‘We Don’t Put Out’: Ladies And Gentlemen, The Fabulous Stains At 40

Hardly screened when first released in 1982, The Fabulous Stains found an audience among the Riot Grrrl acts a decade later. David Chiu explores this cult classic with reminisces from the cast and crew

Prior to 1980, rock and roll films – whether documentaries or dramatisations – mostly told the stories of male artists (among them Elvis Presley, the Beatles, the Who, the Rolling Stones, Bob Dylan, the Monkees and Buddy Holly), while the narrative of the female rock musician went largely absent. So when the American screenwriter Nancy Dowd developed a story about an all-girl punk rock trio who captivates young female fans and the media, it seemed quite radical and groundbreaking. In 1978, Dowd – who wrote the 1977 comedy Slap Shot and won an Oscar for the 1978 drama Coming Home–contacted the British writer and artist Caroline Coon, who had extensively covered the punk scene for the U.K. music weekly Melody Maker.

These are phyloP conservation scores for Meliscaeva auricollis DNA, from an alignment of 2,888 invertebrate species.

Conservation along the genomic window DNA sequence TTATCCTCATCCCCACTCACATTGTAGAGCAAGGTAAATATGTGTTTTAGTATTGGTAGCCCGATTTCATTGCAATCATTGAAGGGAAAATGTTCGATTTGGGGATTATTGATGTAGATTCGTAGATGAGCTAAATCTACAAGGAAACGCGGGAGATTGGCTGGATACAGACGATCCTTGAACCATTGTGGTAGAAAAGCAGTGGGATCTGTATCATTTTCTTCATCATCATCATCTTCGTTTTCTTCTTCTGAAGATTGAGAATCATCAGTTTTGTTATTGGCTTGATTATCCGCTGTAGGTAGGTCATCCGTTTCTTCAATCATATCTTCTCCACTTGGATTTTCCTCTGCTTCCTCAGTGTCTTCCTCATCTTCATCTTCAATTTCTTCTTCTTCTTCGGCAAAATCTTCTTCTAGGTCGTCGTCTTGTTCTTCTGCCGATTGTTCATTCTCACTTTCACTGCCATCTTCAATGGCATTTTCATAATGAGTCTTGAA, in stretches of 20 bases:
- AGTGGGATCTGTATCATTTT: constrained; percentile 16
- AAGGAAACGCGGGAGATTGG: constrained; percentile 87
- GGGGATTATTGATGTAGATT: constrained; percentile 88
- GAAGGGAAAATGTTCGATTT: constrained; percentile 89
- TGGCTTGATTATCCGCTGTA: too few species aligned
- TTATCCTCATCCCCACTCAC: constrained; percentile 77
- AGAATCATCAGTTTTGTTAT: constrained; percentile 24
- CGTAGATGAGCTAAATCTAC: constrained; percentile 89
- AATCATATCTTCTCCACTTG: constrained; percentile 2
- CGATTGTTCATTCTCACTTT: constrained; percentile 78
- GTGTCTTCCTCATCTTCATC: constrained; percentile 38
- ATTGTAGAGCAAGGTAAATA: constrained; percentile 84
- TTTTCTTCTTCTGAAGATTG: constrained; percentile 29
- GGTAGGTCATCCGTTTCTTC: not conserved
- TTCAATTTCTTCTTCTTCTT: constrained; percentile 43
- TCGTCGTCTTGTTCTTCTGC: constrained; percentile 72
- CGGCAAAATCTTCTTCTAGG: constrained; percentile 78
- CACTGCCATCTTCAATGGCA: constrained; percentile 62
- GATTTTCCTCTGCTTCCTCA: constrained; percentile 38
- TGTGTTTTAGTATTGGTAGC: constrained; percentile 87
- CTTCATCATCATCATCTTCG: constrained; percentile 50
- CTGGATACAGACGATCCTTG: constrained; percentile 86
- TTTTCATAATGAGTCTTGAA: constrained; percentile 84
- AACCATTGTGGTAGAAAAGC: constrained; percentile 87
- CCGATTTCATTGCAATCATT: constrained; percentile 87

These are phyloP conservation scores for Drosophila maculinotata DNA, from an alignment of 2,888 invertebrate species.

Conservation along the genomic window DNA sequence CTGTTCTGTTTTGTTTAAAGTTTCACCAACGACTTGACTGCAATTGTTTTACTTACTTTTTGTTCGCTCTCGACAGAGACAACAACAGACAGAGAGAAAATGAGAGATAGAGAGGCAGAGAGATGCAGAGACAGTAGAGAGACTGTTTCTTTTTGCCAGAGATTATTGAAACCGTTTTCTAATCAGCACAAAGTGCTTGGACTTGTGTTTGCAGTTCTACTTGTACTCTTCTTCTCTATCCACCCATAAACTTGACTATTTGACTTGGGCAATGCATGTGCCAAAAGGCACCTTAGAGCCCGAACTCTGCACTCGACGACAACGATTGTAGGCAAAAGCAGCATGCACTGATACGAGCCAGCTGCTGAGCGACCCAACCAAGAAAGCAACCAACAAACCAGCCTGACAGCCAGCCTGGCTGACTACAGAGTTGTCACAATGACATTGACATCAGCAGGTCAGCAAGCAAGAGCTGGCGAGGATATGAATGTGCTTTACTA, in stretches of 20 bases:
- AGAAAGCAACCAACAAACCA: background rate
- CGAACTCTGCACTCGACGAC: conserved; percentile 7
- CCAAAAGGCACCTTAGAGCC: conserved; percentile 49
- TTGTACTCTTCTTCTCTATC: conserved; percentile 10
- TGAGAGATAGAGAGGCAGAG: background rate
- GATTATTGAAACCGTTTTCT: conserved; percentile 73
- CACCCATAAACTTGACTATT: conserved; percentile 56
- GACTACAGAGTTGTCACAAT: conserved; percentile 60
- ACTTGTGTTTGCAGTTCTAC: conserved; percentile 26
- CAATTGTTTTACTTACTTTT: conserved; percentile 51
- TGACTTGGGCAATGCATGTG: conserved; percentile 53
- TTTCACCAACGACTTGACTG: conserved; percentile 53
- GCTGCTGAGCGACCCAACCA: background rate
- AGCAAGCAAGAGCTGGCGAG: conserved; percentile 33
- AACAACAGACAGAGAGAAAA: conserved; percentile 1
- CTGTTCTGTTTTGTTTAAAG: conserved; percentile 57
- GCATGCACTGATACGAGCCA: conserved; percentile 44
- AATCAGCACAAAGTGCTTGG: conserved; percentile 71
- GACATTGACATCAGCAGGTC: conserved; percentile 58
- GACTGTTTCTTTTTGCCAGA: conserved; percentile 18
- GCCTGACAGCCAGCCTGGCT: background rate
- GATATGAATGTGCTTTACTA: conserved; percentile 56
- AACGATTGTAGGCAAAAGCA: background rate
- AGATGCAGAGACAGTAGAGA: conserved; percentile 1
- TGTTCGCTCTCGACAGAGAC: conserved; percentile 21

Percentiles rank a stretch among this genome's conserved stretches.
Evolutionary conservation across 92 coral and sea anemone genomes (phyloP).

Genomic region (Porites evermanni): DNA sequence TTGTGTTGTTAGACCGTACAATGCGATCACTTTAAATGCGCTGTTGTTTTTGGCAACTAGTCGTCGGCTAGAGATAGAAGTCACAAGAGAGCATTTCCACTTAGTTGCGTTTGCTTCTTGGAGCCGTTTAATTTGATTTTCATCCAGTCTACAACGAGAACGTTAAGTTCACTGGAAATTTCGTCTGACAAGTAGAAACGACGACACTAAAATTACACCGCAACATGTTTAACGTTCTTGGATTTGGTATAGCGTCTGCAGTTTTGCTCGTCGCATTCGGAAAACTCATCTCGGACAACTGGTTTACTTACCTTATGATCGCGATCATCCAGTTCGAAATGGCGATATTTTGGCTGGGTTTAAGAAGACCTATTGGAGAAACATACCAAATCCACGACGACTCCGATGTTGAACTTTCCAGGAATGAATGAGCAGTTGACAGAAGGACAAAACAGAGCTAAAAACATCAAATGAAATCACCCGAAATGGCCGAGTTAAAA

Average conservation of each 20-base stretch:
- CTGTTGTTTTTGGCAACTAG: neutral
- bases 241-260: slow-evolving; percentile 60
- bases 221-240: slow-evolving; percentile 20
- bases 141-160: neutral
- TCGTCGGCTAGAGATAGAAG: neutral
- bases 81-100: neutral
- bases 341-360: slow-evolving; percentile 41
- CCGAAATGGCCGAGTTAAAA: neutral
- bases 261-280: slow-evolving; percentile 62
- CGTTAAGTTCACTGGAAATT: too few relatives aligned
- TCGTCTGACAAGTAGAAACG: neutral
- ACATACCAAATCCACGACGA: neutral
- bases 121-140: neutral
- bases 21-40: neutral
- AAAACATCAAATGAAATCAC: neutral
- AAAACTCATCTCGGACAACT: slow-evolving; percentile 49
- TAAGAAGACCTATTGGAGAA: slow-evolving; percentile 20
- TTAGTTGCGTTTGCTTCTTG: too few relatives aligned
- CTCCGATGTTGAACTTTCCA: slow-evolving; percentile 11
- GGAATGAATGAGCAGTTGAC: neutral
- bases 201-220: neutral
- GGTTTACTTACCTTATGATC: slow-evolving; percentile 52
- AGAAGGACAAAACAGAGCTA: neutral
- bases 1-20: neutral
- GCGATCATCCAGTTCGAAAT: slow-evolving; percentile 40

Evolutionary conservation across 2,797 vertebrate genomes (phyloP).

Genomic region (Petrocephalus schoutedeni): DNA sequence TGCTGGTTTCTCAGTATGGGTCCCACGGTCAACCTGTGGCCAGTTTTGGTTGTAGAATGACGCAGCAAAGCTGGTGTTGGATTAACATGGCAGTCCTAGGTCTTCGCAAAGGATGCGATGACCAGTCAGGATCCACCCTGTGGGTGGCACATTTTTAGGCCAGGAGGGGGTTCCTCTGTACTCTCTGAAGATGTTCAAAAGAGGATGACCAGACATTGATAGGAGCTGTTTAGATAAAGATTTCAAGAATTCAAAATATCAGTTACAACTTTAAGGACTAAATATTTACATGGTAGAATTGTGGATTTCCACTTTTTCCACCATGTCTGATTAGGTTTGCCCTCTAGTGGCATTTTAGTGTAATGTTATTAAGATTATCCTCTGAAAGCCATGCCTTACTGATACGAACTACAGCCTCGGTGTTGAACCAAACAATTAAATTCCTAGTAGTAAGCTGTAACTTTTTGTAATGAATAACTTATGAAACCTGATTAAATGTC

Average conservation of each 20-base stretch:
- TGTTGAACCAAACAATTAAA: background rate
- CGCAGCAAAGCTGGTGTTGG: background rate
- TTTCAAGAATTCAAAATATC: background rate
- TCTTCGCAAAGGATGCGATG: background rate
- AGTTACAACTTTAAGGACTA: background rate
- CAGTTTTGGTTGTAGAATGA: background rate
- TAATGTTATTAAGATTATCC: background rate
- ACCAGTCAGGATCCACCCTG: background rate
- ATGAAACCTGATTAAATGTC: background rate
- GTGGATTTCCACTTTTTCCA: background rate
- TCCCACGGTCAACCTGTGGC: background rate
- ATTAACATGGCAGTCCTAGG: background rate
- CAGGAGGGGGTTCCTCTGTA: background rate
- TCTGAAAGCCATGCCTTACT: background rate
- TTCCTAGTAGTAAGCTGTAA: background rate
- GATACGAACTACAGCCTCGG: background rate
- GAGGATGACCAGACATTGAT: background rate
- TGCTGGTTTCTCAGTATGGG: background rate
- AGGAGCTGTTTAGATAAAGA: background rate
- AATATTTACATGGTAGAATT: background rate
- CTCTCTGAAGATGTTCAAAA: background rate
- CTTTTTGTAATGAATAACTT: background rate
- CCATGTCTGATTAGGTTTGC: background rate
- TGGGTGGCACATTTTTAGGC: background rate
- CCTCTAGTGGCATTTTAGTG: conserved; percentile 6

“It was exciting beyond my wildest dreams,” Coon recalls today when Dowd pitched the story to her, “because the whole premise behind my reportage on the punk scene was a critical mass of young women taking to the stage, being innovative musicians, playing instruments, et cetera. So when Nancy came up with a story about how a young group of women musicians conquered the world, it was really wonderful. I think we saw ourselves in the vanguard of feminism, which was going to make space for women in the public sphere.”

Dowd’s story became the basis for the film Ladies And Gentlemen, The Fabulous Stains. Shot in Vancouver in 1980, the making of The Fabulous Stains was as unique as its script. It was directed by Lou Adler, who was best known for producing hit records for Carole King and the Mamas and the Papas, and had previously helmed Cheech and Chong’s 1978 stoner comedy Up in Smoke. The film starred Diane Lane, Laura Dern, Marin Kanter and Ray Winstone during the early part of their careers, as well as established actors Peter Donat, Christine Lahti and David Clennon. And the movie featured real-life rockers – the Sex Pistols’ Steve Jones and Paul Cook, the Clash’s Paul Simonon, and the Tubes’ Fee Waybill and Vince Welnick – in both acting and musical roles.